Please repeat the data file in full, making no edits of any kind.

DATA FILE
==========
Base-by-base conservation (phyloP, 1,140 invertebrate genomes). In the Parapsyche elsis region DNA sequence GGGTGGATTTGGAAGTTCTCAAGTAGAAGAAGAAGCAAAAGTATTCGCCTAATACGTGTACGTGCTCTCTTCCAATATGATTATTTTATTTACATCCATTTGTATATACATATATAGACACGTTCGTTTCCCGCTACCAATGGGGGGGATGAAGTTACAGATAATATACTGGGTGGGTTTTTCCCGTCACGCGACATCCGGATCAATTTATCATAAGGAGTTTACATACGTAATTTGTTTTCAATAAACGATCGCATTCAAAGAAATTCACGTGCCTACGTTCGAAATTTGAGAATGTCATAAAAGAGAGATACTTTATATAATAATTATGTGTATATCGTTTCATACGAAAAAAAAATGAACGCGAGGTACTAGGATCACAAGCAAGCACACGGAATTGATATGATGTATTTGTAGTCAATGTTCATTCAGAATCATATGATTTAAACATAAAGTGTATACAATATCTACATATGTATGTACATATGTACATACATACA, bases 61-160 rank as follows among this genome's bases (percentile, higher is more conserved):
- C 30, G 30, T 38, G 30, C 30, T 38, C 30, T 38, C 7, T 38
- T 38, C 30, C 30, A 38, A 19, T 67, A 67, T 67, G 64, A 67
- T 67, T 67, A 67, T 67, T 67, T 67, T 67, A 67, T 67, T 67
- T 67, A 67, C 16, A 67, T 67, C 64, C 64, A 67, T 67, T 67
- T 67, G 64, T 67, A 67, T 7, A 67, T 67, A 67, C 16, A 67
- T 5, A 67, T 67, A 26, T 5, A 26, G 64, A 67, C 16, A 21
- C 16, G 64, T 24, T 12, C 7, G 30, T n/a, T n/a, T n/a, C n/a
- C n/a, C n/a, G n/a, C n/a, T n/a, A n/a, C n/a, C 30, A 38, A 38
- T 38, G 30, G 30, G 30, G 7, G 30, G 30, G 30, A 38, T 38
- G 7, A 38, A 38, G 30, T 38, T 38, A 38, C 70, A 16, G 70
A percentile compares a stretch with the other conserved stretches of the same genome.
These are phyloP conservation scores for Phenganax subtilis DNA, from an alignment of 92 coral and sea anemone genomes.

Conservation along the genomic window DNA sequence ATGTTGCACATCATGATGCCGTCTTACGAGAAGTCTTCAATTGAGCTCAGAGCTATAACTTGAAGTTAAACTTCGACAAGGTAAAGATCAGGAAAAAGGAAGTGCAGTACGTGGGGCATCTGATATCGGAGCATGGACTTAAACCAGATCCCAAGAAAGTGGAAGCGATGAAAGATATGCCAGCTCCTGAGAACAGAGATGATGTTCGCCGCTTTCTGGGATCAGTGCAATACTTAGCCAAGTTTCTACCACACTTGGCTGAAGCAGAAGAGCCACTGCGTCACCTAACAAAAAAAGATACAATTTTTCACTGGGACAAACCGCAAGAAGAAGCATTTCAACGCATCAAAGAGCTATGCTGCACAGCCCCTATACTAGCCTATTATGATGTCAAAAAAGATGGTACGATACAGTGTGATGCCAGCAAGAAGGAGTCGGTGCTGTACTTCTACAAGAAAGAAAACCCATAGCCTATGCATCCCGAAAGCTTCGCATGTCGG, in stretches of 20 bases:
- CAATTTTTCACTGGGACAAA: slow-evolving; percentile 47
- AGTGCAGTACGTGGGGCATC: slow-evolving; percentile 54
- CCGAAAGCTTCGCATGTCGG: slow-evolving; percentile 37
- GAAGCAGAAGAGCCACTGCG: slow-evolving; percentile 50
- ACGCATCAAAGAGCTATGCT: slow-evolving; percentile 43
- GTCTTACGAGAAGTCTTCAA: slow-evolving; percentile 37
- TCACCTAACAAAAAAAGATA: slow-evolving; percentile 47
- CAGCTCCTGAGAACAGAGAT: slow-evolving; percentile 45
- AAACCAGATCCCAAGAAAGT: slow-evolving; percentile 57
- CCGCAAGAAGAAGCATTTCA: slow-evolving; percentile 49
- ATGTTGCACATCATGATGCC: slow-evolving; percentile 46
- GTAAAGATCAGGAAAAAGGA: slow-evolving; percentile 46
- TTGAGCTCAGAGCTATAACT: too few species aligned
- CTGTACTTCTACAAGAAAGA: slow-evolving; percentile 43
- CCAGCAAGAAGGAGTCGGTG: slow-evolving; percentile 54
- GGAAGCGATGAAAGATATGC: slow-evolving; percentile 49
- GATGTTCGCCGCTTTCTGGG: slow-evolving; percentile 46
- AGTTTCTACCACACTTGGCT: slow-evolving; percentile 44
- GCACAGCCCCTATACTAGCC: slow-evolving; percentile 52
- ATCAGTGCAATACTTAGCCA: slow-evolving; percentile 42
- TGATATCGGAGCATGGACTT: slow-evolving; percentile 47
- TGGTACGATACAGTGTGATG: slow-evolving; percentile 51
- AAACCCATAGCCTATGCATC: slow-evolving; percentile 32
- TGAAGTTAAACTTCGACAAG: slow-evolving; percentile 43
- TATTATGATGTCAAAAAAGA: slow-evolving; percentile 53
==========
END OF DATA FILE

Base-by-base conservation (phyloP, 1,140 invertebrate genomes). In the Parapsyche elsis region DNA sequence GGGTGGATTTGGAAGTTCTCAAGTAGAAGAAGAAGCAAAAGTATTCGCCTAATACGTGTACGTGCTCTCTTCCAATATGATTATTTTATTTACATCCATTTGTATATACATATATAGACACGTTCGTTTCCCGCTACCAATGGGGGGGATGAAGTTACAGATAATATACTGGGTGGGTTTTTCCCGTCACGCGACATCCGGATCAATTTATCATAAGGAGTTTACATACGTAATTTGTTTTCAATAAACGATCGCATTCAAAGAAATTCACGTGCCTACGTTCGAAATTTGAGAATGTCATAAAAGAGAGATACTTTATATAATAATTATGTGTATATCGTTTCATACGAAAAAAAAATGAACGCGAGGTACTAGGATCACAAGCAAGCACACGGAATTGATATGATGTATTTGTAGTCAATGTTCATTCAGAATCATATGATTTAAACATAAAGTGTATACAATATCTACATATGTATGTACATATGTACATACATACA, bases 61-160 rank as follows among this genome's bases (percentile, higher is more conserved):
- C 30, G 30, T 38, G 30, C 30, T 38, C 30, T 38, C 7, T 38
- T 38, C 30, C 30, A 38, A 19, T 67, A 67, T 67, G 64, A 67
- T 67, T 67, A 67, T 67, T 67, T 67, T 67, A 67, T 67, T 67
- T 67, A 67, C 16, A 67, T 67, C 64, C 64, A 67, T 67, T 67
- T 67, G 64, T 67, A 67, T 7, A 67, T 67, A 67, C 16, A 67
- T 5, A 67, T 67, A 26, T 5, A 26, G 64, A 67, C 16, A 21
- C 16, G 64, T 24, T 12, C 7, G 30, T n/a, T n/a, T n/a, C n/a
- C n/a, C n/a, G n/a, C n/a, T n/a, A n/a, C n/a, C 30, A 38, A 38
- T 38, G 30, G 30, G 30, G 7, G 30, G 30, G 30, A 38, T 38
- G 7, A 38, A 38, G 30, T 38, T 38, A 38, C 70, A 16, G 70
A percentile compares a stretch with the other conserved stretches of the same genome.
These are phyloP conservation scores for Phenganax subtilis DNA, from an alignment of 92 coral and sea anemone genomes.

Conservation along the genomic window DNA sequence ATGTTGCACATCATGATGCCGTCTTACGAGAAGTCTTCAATTGAGCTCAGAGCTATAACTTGAAGTTAAACTTCGACAAGGTAAAGATCAGGAAAAAGGAAGTGCAGTACGTGGGGCATCTGATATCGGAGCATGGACTTAAACCAGATCCCAAGAAAGTGGAAGCGATGAAAGATATGCCAGCTCCTGAGAACAGAGATGATGTTCGCCGCTTTCTGGGATCAGTGCAATACTTAGCCAAGTTTCTACCACACTTGGCTGAAGCAGAAGAGCCACTGCGTCACCTAACAAAAAAAGATACAATTTTTCACTGGGACAAACCGCAAGAAGAAGCATTTCAACGCATCAAAGAGCTATGCTGCACAGCCCCTATACTAGCCTATTATGATGTCAAAAAAGATGGTACGATACAGTGTGATGCCAGCAAGAAGGAGTCGGTGCTGTACTTCTACAAGAAAGAAAACCCATAGCCTATGCATCCCGAAAGCTTCGCATGTCGG, in stretches of 20 bases:
- CAATTTTTCACTGGGACAAA: slow-evolving; percentile 47
- AGTGCAGTACGTGGGGCATC: slow-evolving; percentile 54
- CCGAAAGCTTCGCATGTCGG: slow-evolving; percentile 37
- GAAGCAGAAGAGCCACTGCG: slow-evolving; percentile 50
- ACGCATCAAAGAGCTATGCT: slow-evolving; percentile 43
- GTCTTACGAGAAGTCTTCAA: slow-evolving; percentile 37
- TCACCTAACAAAAAAAGATA: slow-evolving; percentile 47
- CAGCTCCTGAGAACAGAGAT: slow-evolving; percentile 45
- AAACCAGATCCCAAGAAAGT: slow-evolving; percentile 57
- CCGCAAGAAGAAGCATTTCA: slow-evolving; percentile 49
- ATGTTGCACATCATGATGCC: slow-evolving; percentile 46
- GTAAAGATCAGGAAAAAGGA: slow-evolving; percentile 46
- TTGAGCTCAGAGCTATAACT: too few species aligned
- CTGTACTTCTACAAGAAAGA: slow-evolving; percentile 43
- CCAGCAAGAAGGAGTCGGTG: slow-evolving; percentile 54
- GGAAGCGATGAAAGATATGC: slow-evolving; percentile 49
- GATGTTCGCCGCTTTCTGGG: slow-evolving; percentile 46
- AGTTTCTACCACACTTGGCT: slow-evolving; percentile 44
- GCACAGCCCCTATACTAGCC: slow-evolving; percentile 52
- ATCAGTGCAATACTTAGCCA: slow-evolving; percentile 42
- TGATATCGGAGCATGGACTT: slow-evolving; percentile 47
- TGGTACGATACAGTGTGATG: slow-evolving; percentile 51
- AAACCCATAGCCTATGCATC: slow-evolving; percentile 32
- TGAAGTTAAACTTCGACAAG: slow-evolving; percentile 43
- TATTATGATGTCAAAAAAGA: slow-evolving; percentile 53